Warm and fuzzy
Over the past several months, I've received a number of e-mails from a friend in London who is teaching herself to bake. Very few of her attempts have been successful as she likes to 'fiddle' with recipes: she substitutes whole-grain flour for white plain (all-purpose) flour and reduces the amount of sugar in an attempt to make her produce healthier. I told her to follow the recipes precisely the first time she uses them so she knows what the results are supposed to taste like. I also sent her a few recipes I've made lots of times that simply cannot fail.
Or so I thought.
I finally advised her to buy an oven thermometer, which she did. It turns out the oven's built-in temperature gauge was off by about 30 degrees Celsius, so all the time she thought she was baking at 180 degrees, her food was actually slow-cooking at 150 degrees. No wonder her cakes and muffins were collapsing - she was baking in an oven that wasn't nearly hot enough.
Bread, cakes, tarts and biscuits need to be baked at the correct temperature, or, as my friend discovered, they might not turn out particularly edible. If the oven temperature is correct, it sets the structure of the crumb, gives the baked goods an appetising brown colour and - with breads, anyway - provides the 'oven spring', a final, quick expansion of the gases trapped in the gluten strands of the dough, which makes the finished product lighter. If the temperature is too low, baked goods don't rise sufficiently and become heavy; and they are pale, rather than an appetising brown. If the temperature is too hot, they burn on the outside before the interior is cooked.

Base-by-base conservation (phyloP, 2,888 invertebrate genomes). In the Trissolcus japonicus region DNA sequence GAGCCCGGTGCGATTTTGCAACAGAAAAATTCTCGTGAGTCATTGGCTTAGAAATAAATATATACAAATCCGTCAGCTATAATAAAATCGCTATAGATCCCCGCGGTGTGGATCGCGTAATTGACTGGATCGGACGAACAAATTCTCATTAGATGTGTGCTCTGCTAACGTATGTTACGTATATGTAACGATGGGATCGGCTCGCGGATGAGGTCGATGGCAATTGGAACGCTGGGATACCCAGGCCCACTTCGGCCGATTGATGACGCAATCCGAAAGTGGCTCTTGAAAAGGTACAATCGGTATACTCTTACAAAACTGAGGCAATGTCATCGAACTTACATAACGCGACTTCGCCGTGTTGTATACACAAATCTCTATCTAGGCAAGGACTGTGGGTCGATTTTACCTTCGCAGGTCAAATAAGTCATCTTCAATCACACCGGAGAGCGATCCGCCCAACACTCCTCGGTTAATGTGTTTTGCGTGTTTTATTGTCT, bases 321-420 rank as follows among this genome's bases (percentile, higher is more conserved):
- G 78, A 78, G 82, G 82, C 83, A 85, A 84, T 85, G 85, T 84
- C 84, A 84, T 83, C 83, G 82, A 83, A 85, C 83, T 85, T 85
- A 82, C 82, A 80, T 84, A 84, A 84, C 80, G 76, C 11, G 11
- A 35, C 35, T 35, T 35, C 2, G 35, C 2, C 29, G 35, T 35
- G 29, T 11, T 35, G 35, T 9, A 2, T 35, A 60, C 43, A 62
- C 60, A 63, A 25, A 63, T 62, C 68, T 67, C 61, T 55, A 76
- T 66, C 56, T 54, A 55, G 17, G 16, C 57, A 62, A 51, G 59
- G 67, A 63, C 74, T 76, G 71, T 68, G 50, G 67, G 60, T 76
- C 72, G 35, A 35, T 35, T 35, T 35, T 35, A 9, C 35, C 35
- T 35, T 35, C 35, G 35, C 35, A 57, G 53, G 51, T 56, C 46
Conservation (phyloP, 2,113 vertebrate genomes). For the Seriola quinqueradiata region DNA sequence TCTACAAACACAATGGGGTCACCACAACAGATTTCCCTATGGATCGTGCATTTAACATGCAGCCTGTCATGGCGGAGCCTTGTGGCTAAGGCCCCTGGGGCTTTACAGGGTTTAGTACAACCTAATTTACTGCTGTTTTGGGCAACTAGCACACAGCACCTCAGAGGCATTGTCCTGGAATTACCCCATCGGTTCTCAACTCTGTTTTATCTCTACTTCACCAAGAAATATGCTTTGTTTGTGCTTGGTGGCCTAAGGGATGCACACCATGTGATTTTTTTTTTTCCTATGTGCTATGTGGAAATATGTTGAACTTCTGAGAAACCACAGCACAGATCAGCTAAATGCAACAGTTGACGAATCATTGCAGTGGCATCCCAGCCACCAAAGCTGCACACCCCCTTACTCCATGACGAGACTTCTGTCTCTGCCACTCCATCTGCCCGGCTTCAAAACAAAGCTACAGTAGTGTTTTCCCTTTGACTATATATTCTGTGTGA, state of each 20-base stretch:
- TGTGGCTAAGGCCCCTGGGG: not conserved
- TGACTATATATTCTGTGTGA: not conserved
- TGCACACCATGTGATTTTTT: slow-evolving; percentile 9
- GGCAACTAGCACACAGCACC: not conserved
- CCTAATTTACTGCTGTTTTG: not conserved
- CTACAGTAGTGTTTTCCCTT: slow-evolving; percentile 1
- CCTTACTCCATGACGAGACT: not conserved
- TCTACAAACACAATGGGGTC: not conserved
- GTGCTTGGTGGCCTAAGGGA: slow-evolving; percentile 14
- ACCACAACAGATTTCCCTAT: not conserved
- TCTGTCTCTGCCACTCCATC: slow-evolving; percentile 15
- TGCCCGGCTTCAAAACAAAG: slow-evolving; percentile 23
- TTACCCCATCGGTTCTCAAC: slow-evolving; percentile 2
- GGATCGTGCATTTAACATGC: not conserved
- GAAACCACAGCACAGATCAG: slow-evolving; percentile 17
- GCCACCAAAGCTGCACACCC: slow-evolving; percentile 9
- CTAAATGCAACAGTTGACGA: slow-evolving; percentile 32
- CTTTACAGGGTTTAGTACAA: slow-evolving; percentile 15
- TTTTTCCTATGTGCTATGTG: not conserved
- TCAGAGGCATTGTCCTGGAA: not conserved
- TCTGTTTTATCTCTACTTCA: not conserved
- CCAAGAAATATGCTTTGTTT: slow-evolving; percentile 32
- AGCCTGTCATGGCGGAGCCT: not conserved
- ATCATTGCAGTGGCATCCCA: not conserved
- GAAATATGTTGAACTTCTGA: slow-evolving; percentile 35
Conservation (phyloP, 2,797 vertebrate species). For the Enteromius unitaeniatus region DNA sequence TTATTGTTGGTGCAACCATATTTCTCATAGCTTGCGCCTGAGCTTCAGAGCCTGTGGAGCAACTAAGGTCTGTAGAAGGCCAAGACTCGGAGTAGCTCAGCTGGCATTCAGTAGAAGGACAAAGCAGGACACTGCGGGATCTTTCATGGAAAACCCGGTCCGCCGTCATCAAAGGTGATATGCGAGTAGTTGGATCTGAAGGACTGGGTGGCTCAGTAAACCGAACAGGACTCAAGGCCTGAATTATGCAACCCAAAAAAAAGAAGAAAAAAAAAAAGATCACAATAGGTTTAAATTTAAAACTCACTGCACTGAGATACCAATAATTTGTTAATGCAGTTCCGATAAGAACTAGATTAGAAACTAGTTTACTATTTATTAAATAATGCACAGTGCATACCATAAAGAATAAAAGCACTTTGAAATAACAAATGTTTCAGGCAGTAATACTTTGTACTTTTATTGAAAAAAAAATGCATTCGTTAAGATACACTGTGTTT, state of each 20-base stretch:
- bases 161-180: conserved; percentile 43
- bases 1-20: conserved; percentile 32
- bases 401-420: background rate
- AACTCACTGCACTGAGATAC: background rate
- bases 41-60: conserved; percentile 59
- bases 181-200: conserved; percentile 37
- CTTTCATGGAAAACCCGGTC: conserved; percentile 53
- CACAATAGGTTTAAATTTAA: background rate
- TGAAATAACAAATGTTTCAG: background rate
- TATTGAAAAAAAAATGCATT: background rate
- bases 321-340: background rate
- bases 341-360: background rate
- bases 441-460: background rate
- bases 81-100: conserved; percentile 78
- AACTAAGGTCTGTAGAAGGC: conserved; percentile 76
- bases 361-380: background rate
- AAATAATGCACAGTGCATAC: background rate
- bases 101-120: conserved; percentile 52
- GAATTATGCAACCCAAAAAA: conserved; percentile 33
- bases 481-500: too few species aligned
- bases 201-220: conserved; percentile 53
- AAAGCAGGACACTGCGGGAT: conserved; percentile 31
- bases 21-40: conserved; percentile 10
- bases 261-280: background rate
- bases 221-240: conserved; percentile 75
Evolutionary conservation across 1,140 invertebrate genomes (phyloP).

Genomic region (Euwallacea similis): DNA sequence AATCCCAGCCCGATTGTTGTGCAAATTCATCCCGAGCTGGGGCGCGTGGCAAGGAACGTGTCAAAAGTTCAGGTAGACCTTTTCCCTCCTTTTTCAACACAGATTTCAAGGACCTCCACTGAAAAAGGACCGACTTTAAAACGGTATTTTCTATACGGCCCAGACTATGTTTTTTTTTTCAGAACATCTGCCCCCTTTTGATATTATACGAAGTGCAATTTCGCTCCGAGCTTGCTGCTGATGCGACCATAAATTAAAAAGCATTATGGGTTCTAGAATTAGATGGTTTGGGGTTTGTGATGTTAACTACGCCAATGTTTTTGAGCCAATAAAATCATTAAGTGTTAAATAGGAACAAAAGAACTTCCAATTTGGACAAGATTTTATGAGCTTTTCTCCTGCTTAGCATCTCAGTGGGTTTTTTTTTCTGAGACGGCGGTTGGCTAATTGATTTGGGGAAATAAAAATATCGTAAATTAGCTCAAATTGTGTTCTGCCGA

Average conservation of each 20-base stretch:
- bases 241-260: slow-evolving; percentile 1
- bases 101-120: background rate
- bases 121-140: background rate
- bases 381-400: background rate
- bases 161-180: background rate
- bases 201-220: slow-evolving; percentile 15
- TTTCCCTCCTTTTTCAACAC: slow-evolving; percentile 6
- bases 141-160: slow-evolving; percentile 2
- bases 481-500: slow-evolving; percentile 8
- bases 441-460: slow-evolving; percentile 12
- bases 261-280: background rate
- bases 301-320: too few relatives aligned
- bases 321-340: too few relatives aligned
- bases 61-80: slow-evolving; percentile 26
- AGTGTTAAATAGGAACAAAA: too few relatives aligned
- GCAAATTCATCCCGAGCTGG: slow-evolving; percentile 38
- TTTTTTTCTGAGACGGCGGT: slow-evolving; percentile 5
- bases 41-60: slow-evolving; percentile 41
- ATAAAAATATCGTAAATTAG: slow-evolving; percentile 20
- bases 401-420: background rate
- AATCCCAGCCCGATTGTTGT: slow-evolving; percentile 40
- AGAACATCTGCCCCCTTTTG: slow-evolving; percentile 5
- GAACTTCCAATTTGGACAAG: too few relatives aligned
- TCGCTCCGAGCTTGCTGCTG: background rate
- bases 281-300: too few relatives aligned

It's important to preheat the oven before baking because it makes the product cook more evenly, rather than initially just on the top or bottom (depending on the oven's heat source). If I'm using a small countertop oven, I set the initial temperature higher than I want it, to make up for the heat loss that occurs when the oven door is opened to put the raw dough inside. As a general rule, cakes, tarts and biscuits can be baked at 180 degrees, while bread tends to need a higher temperature (about 220 degrees). If it's a large cake or loaf of bread, you might need to lower the temperature after about 15 minutes, so the interior gets baked through before the outside burns.
When I was baking professionally, I could tell the temperature of the oven quite accurately by putting my arm into it: if I could leave it in there for more than 30 seconds it was too cold to bake in; if it burned me immediately it was too hot. Now my baking is more intermittent, I use a foolproof oven thermometer.